Local pastor, champion for refugees dies

Rev. Kelly Allen spent life working for justice

SAN ANTONIO – The woman who became known locally as a fighter for international refugees spilling into Texas in the last few years has died of a reported stroke while leading a women’s retreat at Mo Ranch in the Hill Country.

Rev. Kelly Allen, senior pastor at University Presbyterian Church in San Antonio, led efforts to come to the aid of women and children detained at facilities in Karnes County and in Dilley. Most of the women and children were feeling violent situations in their home countries in Central America.

Allen was known as a rabble-rouser among family, friends and her congregation. She fought tirelessly for rights for the lesbian, gay, bi-sexual and transgender community. But perhaps the cause closest to her heart was that of helping women and children refugees fleeing violent situations in their home countries in Central America.

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Then her most significant public gesture came in October of 2014. That’s when Allen, along with Jonathan Ryan, executive director of the Refugee and Immigration Center for Education and Legal Services (RAICES), held a news conference to announce the donation of $50,000 from the University Presbyterian congregation for a bond fund to help the women and children detained at area centers.

Ryan said that check was the bedrock of the bond fund.

“That led us to raising over $300,000 to get women and children freed from those prisons,” he said.

But Allen put the sizable contribution another way. She said it wasn’t a donation, but instead an expression of moral outrage.

“Words can’t describe how important of a person she was to our community. She was a wonderful human being and a great friend,” Ryan said.

Ryan recalled his friend as a woman who worked with him day-in and day-out on this mission.

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It all started in 2014 when word first spread about unaccompanied minors making their way to the United States. Ryan said Allen called him and spelled it out for him: “Like it or not,” he said of her conversation with him, “I’m going to work with you.”

Ryan laughed. There wasn’t a more passionate person he’d ever met.

She chaired the Interfaith Welcome Coalition, known as IWC; coordinated volunteers; planned events; and advocated 24/7 for other causes like the foster care system.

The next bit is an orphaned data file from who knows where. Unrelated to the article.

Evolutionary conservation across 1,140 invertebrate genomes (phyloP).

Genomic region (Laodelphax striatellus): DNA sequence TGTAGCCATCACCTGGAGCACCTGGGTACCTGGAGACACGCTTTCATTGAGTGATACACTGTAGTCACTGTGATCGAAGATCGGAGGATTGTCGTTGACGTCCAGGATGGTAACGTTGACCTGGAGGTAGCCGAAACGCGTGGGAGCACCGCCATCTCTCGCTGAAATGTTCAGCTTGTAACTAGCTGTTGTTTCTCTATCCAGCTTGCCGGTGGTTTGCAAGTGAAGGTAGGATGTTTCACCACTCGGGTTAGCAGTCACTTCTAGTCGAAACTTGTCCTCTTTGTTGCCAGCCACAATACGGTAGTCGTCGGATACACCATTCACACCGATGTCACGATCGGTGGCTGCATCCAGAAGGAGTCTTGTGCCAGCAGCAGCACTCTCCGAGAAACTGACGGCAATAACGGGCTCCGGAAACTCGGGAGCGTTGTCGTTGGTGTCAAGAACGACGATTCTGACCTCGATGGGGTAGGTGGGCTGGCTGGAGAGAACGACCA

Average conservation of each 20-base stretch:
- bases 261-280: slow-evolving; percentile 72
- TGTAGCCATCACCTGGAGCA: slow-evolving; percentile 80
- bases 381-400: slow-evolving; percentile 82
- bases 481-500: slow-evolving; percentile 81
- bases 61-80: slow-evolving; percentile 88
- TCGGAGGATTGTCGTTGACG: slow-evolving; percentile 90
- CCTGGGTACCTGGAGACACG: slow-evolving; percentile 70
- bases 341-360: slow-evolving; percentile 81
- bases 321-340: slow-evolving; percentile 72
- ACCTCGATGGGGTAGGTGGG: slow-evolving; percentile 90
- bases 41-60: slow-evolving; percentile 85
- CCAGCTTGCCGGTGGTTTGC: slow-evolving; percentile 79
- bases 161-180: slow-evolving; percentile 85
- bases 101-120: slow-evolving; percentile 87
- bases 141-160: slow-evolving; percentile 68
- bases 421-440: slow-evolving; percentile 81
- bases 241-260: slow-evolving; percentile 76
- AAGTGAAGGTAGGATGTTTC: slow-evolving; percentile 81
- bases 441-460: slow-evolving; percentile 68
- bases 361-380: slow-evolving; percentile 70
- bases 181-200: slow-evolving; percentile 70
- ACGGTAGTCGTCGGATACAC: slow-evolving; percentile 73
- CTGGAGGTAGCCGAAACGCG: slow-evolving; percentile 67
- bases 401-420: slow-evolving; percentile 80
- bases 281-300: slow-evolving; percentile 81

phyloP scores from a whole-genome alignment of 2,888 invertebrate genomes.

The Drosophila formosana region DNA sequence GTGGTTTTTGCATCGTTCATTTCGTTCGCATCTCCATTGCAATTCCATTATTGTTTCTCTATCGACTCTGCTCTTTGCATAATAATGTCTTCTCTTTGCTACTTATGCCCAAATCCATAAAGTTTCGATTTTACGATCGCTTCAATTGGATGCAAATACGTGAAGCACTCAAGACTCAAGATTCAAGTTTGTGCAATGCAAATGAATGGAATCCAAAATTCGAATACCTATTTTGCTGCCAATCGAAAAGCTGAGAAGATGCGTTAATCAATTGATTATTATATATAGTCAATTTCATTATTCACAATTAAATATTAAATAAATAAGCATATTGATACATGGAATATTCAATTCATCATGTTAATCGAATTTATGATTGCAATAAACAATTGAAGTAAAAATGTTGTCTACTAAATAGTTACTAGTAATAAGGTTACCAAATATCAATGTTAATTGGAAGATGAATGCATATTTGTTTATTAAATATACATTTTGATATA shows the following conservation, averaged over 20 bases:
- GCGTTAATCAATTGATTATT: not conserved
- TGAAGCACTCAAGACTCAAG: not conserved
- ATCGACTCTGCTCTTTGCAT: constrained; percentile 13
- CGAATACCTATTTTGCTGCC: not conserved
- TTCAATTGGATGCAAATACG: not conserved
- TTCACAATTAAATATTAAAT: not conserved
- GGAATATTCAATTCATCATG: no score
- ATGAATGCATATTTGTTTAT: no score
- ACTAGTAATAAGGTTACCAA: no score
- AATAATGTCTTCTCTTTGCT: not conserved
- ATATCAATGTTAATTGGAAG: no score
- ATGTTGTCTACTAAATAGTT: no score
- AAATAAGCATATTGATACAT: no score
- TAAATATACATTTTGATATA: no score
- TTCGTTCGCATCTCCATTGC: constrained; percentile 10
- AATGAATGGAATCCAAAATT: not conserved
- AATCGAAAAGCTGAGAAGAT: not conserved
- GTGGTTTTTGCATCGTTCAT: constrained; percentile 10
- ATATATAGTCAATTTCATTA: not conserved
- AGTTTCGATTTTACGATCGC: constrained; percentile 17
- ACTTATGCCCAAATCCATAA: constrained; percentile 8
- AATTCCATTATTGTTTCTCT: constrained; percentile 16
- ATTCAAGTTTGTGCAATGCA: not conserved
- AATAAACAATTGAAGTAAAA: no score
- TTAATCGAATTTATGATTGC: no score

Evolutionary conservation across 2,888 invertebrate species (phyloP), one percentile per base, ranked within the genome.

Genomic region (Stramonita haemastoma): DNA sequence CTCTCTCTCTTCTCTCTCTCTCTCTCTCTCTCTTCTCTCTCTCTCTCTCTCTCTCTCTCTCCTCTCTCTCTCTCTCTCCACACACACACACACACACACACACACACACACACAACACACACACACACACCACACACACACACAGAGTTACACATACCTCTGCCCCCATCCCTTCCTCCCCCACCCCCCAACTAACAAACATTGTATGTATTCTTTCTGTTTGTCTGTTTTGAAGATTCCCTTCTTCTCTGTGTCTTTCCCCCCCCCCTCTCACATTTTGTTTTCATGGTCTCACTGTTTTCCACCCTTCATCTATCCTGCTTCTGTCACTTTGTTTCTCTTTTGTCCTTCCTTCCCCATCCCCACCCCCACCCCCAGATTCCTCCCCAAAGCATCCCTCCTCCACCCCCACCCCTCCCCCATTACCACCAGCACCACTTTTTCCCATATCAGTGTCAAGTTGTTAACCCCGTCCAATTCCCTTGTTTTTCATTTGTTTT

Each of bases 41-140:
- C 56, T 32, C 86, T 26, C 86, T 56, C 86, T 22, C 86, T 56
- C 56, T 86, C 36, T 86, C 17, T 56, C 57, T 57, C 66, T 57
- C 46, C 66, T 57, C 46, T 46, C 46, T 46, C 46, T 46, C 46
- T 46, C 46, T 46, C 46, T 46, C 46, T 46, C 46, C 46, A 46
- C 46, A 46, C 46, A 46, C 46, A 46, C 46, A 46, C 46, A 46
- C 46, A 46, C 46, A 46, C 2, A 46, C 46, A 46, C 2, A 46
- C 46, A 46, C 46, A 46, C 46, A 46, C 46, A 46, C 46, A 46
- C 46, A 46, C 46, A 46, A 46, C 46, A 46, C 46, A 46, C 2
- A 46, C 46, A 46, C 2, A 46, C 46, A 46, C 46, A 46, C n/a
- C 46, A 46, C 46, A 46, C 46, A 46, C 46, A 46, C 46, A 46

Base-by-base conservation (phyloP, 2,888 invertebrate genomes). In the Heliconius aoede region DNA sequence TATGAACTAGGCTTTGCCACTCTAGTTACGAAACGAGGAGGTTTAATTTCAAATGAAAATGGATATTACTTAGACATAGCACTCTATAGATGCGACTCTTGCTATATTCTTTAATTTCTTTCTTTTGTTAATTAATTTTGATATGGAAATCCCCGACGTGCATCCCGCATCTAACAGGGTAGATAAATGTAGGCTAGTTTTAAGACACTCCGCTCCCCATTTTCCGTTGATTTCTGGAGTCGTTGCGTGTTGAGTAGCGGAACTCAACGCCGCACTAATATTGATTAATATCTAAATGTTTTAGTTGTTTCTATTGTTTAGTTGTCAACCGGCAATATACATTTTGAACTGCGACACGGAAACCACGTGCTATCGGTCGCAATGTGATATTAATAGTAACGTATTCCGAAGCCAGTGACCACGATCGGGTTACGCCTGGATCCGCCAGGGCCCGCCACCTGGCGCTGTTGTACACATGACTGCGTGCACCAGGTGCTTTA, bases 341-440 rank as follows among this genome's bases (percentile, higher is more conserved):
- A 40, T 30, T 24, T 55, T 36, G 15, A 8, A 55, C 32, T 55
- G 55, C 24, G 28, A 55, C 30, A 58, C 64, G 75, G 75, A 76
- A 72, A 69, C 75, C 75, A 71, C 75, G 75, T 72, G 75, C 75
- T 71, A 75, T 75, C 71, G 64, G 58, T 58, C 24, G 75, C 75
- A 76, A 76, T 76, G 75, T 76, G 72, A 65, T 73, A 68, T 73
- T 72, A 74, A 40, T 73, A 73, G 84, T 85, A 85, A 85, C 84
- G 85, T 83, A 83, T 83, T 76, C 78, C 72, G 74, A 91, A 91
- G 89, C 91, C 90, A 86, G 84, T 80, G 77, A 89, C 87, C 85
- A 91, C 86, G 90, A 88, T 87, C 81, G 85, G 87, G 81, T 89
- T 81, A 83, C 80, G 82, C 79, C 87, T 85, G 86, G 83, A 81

And she did so with only a limited understanding of Spanish.

“She was self-deprecating about the fact that she didn’t speak Spanish,” Ryan said. Friends recalled that she was taking advanced lessons, seeking to make a difference despite a language barrier.

Ryan said she did it because she saw an injustice.

“She dedicated a better part of her life to fixing it,” Ryan said.

Allen got churches across San Antonio and the state involved in the mission. She gained the support of her own congregation. The number of people she had a hand in helping: “Incalculable,” Ryan said.

Since August alone, though, 6,000 people came through Casa RAICES, Ryan said.

“I think that she was very strong in her faith and she saw this issue as closely intertwined with her basic beliefs,” Ryan said.

“Kelly was somebody who was passionate, and she was not immune from anger. When she saw injustice, it made her mad,” Ryan said. “That probably was one of her most important qualities. She could not look at something; it got under her skin and she sought to fix it.”

The fight isn’t over, though, and Allen’s passing comes at a critical juncture.

“It’s like losing an important colonel or general in the middle of a battle,” Ryan said.

Earlier this month, she did see one victory. A federal judge in Travis County imposed an injunction on the detention center in Dilley on a license to hold the women and children for longer periods of time.

For Karnes, the situation is a bit different. The facility obtained its license just prior to the ruling. It may become a longer-term holding place where detainees throughout the country could be sent.

“Kelly made things happen,” Ryan recalled. “This was a woman of passion and emotion.”

According to her biography on her church’s website, she served as pastor at UPC since 2009. She was ordained in 1992 and served congregations in Ste. Genevieve, Missouri; St. Louis; Buckinghamshire, England; and San Antonio. She is survived by her husband and two children.

Referring to tributes to another figure lost over the weekend, Ryan said it’s easy to hear memories of a person like Muhammad Ali and think they were about Kelly.

“If I would use one word to describe her it was fighter,” Ryan said.

Ryan said he spent his weekend dealing with the personal side of the tragedy. The inevitable, he said, is dealing with the profound professional ramifications. He said the IWC, RAICES and all those people she helped lost an ally, partner and peer.

“The cause is love; not just refugees -- the women and children,” Ryan said. “The cause was loving your neighbor.

“There will never be another one like her,” he said.